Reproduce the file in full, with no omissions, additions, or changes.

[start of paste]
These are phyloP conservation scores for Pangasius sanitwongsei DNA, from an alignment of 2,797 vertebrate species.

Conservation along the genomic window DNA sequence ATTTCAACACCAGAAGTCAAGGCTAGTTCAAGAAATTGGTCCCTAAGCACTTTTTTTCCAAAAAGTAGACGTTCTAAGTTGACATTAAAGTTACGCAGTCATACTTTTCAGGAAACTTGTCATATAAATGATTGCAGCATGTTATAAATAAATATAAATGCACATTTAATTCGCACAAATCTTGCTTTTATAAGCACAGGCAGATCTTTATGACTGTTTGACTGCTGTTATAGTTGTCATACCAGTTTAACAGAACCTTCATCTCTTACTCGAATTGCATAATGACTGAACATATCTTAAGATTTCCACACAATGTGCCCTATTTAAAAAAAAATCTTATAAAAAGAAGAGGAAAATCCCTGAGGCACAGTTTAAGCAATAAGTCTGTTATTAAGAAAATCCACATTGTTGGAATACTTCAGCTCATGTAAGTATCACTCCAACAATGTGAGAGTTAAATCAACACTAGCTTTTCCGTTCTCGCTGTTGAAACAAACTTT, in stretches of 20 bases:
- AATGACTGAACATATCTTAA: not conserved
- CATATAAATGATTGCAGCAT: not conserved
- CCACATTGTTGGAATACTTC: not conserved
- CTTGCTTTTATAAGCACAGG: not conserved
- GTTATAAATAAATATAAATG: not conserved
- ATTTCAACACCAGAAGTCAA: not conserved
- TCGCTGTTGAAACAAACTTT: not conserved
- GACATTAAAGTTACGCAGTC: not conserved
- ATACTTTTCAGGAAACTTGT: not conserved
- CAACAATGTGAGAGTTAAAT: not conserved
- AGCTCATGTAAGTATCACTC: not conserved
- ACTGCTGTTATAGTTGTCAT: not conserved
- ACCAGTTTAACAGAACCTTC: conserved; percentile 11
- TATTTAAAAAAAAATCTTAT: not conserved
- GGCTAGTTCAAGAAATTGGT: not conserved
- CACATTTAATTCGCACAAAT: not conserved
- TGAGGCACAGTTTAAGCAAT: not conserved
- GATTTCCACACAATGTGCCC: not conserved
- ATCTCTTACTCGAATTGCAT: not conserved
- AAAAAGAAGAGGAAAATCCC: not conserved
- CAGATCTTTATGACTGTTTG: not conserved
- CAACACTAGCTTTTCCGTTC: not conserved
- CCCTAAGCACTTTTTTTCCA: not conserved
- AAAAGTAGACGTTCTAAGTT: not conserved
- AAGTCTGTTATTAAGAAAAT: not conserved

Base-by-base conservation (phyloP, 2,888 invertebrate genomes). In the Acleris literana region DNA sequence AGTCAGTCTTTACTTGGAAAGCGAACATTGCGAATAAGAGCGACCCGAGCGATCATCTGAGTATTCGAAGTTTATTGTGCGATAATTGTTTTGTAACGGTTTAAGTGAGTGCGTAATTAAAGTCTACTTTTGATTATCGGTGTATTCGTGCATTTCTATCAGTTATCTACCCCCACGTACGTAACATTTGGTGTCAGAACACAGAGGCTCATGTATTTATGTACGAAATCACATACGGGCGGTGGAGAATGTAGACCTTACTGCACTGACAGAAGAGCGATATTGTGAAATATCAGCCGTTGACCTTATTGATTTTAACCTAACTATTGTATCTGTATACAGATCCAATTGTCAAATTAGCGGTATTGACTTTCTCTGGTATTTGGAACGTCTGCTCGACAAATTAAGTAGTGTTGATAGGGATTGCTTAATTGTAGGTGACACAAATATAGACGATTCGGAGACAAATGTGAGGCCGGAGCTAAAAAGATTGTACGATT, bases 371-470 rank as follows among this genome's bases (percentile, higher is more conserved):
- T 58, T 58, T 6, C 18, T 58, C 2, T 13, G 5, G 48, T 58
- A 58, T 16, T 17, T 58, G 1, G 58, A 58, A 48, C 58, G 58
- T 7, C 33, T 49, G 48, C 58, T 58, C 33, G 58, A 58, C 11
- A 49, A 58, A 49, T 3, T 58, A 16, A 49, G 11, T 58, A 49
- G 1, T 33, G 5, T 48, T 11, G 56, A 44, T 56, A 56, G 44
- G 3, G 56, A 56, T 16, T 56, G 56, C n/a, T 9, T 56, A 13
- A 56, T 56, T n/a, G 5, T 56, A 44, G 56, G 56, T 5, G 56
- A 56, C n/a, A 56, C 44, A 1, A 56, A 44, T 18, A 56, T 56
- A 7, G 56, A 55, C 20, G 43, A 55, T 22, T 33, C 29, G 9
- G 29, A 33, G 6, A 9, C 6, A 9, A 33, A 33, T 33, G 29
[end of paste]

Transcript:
These are phyloP conservation scores for Pangasius sanitwongsei DNA, from an alignment of 2,797 vertebrate species.

Conservation along the genomic window DNA sequence ATTTCAACACCAGAAGTCAAGGCTAGTTCAAGAAATTGGTCCCTAAGCACTTTTTTTCCAAAAAGTAGACGTTCTAAGTTGACATTAAAGTTACGCAGTCATACTTTTCAGGAAACTTGTCATATAAATGATTGCAGCATGTTATAAATAAATATAAATGCACATTTAATTCGCACAAATCTTGCTTTTATAAGCACAGGCAGATCTTTATGACTGTTTGACTGCTGTTATAGTTGTCATACCAGTTTAACAGAACCTTCATCTCTTACTCGAATTGCATAATGACTGAACATATCTTAAGATTTCCACACAATGTGCCCTATTTAAAAAAAAATCTTATAAAAAGAAGAGGAAAATCCCTGAGGCACAGTTTAAGCAATAAGTCTGTTATTAAGAAAATCCACATTGTTGGAATACTTCAGCTCATGTAAGTATCACTCCAACAATGTGAGAGTTAAATCAACACTAGCTTTTCCGTTCTCGCTGTTGAAACAAACTTT, in stretches of 20 bases:
- AATGACTGAACATATCTTAA: not conserved
- CATATAAATGATTGCAGCAT: not conserved
- CCACATTGTTGGAATACTTC: not conserved
- CTTGCTTTTATAAGCACAGG: not conserved
- GTTATAAATAAATATAAATG: not conserved
- ATTTCAACACCAGAAGTCAA: not conserved
- TCGCTGTTGAAACAAACTTT: not conserved
- GACATTAAAGTTACGCAGTC: not conserved
- ATACTTTTCAGGAAACTTGT: not conserved
- CAACAATGTGAGAGTTAAAT: not conserved
- AGCTCATGTAAGTATCACTC: not conserved
- ACTGCTGTTATAGTTGTCAT: not conserved
- ACCAGTTTAACAGAACCTTC: conserved; percentile 11
- TATTTAAAAAAAAATCTTAT: not conserved
- GGCTAGTTCAAGAAATTGGT: not conserved
- CACATTTAATTCGCACAAAT: not conserved
- TGAGGCACAGTTTAAGCAAT: not conserved
- GATTTCCACACAATGTGCCC: not conserved
- ATCTCTTACTCGAATTGCAT: not conserved
- AAAAAGAAGAGGAAAATCCC: not conserved
- CAGATCTTTATGACTGTTTG: not conserved
- CAACACTAGCTTTTCCGTTC: not conserved
- CCCTAAGCACTTTTTTTCCA: not conserved
- AAAAGTAGACGTTCTAAGTT: not conserved
- AAGTCTGTTATTAAGAAAAT: not conserved

Base-by-base conservation (phyloP, 2,888 invertebrate genomes). In the Acleris literana region DNA sequence AGTCAGTCTTTACTTGGAAAGCGAACATTGCGAATAAGAGCGACCCGAGCGATCATCTGAGTATTCGAAGTTTATTGTGCGATAATTGTTTTGTAACGGTTTAAGTGAGTGCGTAATTAAAGTCTACTTTTGATTATCGGTGTATTCGTGCATTTCTATCAGTTATCTACCCCCACGTACGTAACATTTGGTGTCAGAACACAGAGGCTCATGTATTTATGTACGAAATCACATACGGGCGGTGGAGAATGTAGACCTTACTGCACTGACAGAAGAGCGATATTGTGAAATATCAGCCGTTGACCTTATTGATTTTAACCTAACTATTGTATCTGTATACAGATCCAATTGTCAAATTAGCGGTATTGACTTTCTCTGGTATTTGGAACGTCTGCTCGACAAATTAAGTAGTGTTGATAGGGATTGCTTAATTGTAGGTGACACAAATATAGACGATTCGGAGACAAATGTGAGGCCGGAGCTAAAAAGATTGTACGATT, bases 371-470 rank as follows among this genome's bases (percentile, higher is more conserved):
- T 58, T 58, T 6, C 18, T 58, C 2, T 13, G 5, G 48, T 58
- A 58, T 16, T 17, T 58, G 1, G 58, A 58, A 48, C 58, G 58
- T 7, C 33, T 49, G 48, C 58, T 58, C 33, G 58, A 58, C 11
- A 49, A 58, A 49, T 3, T 58, A 16, A 49, G 11, T 58, A 49
- G 1, T 33, G 5, T 48, T 11, G 56, A 44, T 56, A 56, G 44
- G 3, G 56, A 56, T 16, T 56, G 56, C n/a, T 9, T 56, A 13
- A 56, T 56, T n/a, G 5, T 56, A 44, G 56, G 56, T 5, G 56
- A 56, C n/a, A 56, C 44, A 1, A 56, A 44, T 18, A 56, T 56
- A 7, G 56, A 55, C 20, G 43, A 55, T 22, T 33, C 29, G 9
- G 29, A 33, G 6, A 9, C 6, A 9, A 33, A 33, T 33, G 29